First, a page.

Eighteen Seconds by Louise Beech

Now, I’m not supposed to be blogging today as I’m taking some time out, but I simply couldn’t wait any longer to share my review of Eighteen Seconds by Louise Beech. I’d like to thank Louise for organising a copy of Eighteen Seconds to be sent to me and thank Mel Sambells at Mardle Books for ensuring it reached me in return for an honest review.

I love Louise’s writing and you’ll find an extract from Nothing Else here, my review of This Is How We Are Human (one of my books of the year in 2012) here, of Call Me Star Girl here, Maria in the Moon here and of How to be Brave here.

Eighteen Seconds: A shocking and gripping memoir of horror, forgiveness and love, was published by Mardle on 27th April 2023 and is available for purchase through the links here.

Eighteen Seconds

Family is the best thing in your life. And the worst.

My mother once said to me, ‘I wish you could feel the way I do for eighteen seconds. Just eighteen seconds, so you’d know how awful it is.’

I thought about it. Realised we could all learn from being in another person’s head for eighteen seconds. Eighteen seconds inside Grandma Roberts’ head as she sat alone with her evening cup of tea, us girls upstairs in bed. Eighteen seconds inside one-year-old Colin’s head when he woke up in a foster home without his family. Eighteen seconds inside the head of a girl waiting for her bedroom door to open.

Writer, Louise Beech, looks back on the events that led to the day her mother wrote down her last words, then jumped off the Humber Bridge. She missed witnessing the horror herself by minutes.

Louise recounts the pain and trauma of her childhood alongside her love for her siblings with a delicious dark humour and a profound voice of hope for the future.

My Review of Eighteen Seconds

A memoir.

Let me say at the outset that I’m not a huge lover of memoir and frequently find them self-indulgent, contrived and probably filled with untruths. That said, I’m a huge fan of Louise Beech’s writing and have read several of her eclectic fiction titles so I knew Eighteen Seconds would be good. It isn’t merely good. It’s magnificent. I have been utterly undone by the terrible honesty in this book. I could not have loved Eighteen Seconds more or have been more completely mesmerised by it.  It is an astonishing read that left me in pieces. If I didn’t know that Eighteen Seconds was a memoir, I’d think it was a most painfully exquisite work of fiction. But knowing it is true, that Eighteen Seconds is Louise Beech’s life laid bare makes it outstanding. And beyond emotional. And life changing. I’d defy anyone to read Eighteen Seconds and not find a little bit of themselves between its pages so that this remarkable book is metamorphic. 

If this were fiction then the plot would be described as character led and impactful, but this is real life in all its imperfections so that it feels as if Louise Beech has afforded her readers an insight into a world (hopefully) unfamiliar but that illustrates to perfection how we can never really know just what others might be experiencing. She deals with dark and disturbing themes and events with integrity and breath-taking authorial skill. Not only is Eighteen Seconds a fascinating account of a life, it is a masterclass in writing too.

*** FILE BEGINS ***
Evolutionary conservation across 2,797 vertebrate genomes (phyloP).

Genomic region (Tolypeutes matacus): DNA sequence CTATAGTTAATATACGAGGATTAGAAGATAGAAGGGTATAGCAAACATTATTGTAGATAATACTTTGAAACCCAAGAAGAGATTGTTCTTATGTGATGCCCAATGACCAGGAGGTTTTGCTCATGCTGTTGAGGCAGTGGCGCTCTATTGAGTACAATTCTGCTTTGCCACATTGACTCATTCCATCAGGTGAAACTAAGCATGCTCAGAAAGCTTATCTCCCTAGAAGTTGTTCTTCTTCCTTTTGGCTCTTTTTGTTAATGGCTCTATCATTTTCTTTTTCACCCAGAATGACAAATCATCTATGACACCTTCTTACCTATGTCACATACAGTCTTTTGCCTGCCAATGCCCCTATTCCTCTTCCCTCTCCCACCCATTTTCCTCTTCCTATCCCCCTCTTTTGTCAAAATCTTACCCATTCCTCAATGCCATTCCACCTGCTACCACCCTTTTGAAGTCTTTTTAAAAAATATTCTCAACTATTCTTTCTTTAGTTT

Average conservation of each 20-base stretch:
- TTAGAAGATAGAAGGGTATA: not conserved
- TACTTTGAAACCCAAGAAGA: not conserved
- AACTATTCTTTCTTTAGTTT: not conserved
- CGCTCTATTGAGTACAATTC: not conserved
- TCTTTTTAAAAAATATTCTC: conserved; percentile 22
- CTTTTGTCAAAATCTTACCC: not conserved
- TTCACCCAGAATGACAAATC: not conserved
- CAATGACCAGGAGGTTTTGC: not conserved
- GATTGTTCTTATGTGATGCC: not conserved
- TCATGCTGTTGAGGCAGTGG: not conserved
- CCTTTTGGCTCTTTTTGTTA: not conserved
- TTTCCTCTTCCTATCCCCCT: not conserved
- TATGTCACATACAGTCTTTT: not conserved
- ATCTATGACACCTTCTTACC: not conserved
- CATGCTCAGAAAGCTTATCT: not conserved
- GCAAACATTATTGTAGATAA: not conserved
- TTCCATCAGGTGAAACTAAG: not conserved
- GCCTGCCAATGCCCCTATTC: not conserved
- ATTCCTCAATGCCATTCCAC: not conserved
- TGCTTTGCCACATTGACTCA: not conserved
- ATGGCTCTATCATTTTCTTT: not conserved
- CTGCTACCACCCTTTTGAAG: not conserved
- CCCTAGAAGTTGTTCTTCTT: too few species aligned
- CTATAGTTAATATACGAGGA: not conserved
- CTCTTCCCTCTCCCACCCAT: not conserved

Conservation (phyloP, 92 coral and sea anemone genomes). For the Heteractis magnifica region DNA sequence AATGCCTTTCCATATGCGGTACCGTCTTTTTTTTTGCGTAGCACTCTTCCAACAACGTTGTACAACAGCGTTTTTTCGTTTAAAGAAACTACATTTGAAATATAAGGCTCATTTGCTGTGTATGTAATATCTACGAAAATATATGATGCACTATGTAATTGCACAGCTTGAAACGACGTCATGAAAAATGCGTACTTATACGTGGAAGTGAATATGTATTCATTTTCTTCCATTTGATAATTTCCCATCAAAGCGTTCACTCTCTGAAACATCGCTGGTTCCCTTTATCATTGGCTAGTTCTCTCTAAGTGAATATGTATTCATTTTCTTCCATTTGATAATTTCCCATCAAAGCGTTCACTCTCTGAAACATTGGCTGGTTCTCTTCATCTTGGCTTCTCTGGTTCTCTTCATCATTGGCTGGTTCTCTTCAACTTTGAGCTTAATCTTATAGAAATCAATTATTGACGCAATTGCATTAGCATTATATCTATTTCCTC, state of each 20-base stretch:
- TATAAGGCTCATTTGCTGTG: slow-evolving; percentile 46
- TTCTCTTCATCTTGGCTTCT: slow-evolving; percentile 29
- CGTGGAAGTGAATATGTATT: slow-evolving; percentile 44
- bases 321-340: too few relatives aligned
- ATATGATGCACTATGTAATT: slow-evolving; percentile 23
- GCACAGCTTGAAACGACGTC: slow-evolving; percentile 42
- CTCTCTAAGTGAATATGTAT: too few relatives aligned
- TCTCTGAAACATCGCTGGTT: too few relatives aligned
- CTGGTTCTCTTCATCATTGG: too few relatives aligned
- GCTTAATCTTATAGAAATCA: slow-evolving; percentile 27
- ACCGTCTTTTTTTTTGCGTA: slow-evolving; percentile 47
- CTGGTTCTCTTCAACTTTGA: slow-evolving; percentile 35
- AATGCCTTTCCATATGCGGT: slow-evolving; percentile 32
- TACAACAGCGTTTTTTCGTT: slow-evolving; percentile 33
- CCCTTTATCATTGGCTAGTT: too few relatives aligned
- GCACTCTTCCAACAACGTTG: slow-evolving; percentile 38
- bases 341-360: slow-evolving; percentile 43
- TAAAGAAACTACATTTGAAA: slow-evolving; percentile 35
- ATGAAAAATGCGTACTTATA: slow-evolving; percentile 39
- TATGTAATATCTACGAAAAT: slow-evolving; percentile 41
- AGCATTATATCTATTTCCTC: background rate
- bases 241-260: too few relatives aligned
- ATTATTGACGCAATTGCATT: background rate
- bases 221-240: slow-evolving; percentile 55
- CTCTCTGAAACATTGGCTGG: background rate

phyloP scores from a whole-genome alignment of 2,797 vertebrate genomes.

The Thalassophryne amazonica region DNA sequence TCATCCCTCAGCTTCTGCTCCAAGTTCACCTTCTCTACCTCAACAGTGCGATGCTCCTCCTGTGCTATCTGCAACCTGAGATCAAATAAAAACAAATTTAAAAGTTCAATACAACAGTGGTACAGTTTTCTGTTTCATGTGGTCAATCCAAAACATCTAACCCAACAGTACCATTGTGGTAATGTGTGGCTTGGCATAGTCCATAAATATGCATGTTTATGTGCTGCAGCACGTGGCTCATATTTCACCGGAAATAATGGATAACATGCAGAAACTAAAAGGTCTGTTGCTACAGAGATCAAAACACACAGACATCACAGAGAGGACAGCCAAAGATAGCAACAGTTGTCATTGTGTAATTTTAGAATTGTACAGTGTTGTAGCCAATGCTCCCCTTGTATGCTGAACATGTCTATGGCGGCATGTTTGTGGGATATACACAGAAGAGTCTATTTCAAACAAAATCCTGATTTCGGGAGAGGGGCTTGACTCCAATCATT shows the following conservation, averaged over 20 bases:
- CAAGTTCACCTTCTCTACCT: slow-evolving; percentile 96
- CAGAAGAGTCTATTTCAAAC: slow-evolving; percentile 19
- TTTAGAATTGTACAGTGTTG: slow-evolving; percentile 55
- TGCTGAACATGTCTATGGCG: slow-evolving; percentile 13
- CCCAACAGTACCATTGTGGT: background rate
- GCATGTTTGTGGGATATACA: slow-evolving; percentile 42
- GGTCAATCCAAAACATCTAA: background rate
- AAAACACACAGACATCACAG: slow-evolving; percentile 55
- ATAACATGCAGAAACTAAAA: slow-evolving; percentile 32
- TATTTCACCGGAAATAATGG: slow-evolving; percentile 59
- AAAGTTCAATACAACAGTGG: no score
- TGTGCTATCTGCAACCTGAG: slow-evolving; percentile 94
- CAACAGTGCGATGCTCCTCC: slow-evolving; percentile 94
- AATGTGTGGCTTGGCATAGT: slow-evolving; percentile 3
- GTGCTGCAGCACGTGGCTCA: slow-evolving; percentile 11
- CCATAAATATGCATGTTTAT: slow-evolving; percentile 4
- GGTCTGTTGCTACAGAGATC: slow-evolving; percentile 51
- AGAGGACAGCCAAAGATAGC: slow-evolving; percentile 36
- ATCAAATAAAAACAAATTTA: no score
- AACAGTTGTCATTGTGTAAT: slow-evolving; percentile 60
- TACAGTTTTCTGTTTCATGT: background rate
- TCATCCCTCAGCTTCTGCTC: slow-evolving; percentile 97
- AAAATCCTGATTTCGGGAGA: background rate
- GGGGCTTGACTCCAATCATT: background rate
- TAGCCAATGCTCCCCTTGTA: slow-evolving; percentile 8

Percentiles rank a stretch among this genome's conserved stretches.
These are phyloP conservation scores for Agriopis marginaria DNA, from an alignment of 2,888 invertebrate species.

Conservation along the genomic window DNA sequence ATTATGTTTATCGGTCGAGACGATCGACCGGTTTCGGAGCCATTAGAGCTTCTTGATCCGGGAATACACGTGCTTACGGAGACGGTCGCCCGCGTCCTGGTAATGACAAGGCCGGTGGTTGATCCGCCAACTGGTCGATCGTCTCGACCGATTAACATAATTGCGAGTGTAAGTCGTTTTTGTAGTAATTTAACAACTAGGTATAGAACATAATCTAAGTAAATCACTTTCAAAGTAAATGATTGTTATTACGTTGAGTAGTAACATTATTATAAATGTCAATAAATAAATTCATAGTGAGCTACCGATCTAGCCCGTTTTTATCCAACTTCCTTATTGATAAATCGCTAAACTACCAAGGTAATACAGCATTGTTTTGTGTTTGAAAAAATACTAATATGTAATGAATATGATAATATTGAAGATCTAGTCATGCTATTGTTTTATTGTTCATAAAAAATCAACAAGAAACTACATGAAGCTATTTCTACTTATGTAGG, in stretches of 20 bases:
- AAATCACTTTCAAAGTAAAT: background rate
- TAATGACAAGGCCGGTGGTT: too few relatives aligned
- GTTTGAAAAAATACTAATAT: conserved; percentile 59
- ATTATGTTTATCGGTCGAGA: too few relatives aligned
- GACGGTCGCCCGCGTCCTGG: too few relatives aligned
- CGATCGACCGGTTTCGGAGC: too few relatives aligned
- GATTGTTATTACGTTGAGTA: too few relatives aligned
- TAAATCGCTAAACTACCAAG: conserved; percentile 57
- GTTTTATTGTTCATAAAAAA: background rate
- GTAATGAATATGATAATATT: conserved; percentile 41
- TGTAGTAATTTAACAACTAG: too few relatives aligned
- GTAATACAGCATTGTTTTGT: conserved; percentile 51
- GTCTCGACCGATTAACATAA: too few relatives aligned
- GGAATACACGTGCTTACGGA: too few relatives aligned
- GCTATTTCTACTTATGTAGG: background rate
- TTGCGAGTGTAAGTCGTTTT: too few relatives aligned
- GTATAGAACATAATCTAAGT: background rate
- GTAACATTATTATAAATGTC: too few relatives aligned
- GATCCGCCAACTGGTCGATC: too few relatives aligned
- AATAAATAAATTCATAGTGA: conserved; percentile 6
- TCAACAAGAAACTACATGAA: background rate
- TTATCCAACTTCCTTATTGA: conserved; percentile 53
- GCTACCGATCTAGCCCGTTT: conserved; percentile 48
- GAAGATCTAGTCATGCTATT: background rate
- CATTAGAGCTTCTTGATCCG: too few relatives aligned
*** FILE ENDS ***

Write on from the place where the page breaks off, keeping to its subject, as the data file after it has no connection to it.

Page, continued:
The structure of Eighteen Seconds is so clever as the author weaves her childhood experiences into her mother’s post-suicidal treatment along with snippets of the recent Covid pandemic which means that there are hooks where even readers who have experienced the complete opposite to Louise Beech’s tumultuous life, feel seen and recognised. The author might have been searching for a personal catharsis in writing her memoir, but her strength gives hope to her readers too. 

It is actually impossible to review Eighteen Seconds with any semblance of coherence because it isn’t really a book you read. It’s one you feel and live through with the author in a profound and searing manner.

It feels entirely inappropriate to say that I adored Eighteen Seconds as it’s filled with the darkness of poor mental health, many kinds of abuse and terrible neglect. But it’s also brimful with humanity, love and hope so that it is raw, emotional and magnificent. To be honest, I don’t quite know how to review Eighteen Seconds as it is, quite simply, outstanding and I cannot recommend it highly enough. Just read it.

About Louise Beech

Louise’s debut novel, How to be Brave, was a Guardian Readers’ pick in 2015 and a top ten bestseller on Amazon. The Mountain in my Shoe longlisted for the Guardian’s Not The Booker Prize 2016. The Sunday Mirror called Maria in the Moon ‘quirky, darkly comic, original and heartfelt’. It was also a Must Read in the Sunday Express and a Book of the Year at LoveReadingUK. The Lion Tamer Who Lost was described as ‘engrossing and captivating’ by the Daily Express. It also shortlisted for the RNA’s Romantic Novel of the Year and longlisted for the Polari Prize 2019. Call Me Star Girl hit number one on Kobo. It also longlisted for the Not The Booker Prize and won the Best magazine Big Book Award 2019. This Is How We Are Human was a Clare Mackintosh August Book of the Month 2021. Audiobook memoir Daffodils came out in 2022, and novel Nothing Else too. Her memoir is Eighteen Seconds published in April 2023.

Louise also writes as Louise Swanson.

You can follow Louise on Twitter @LouiseWriter, find her on Facebook and Instagram and visit her website for further information.

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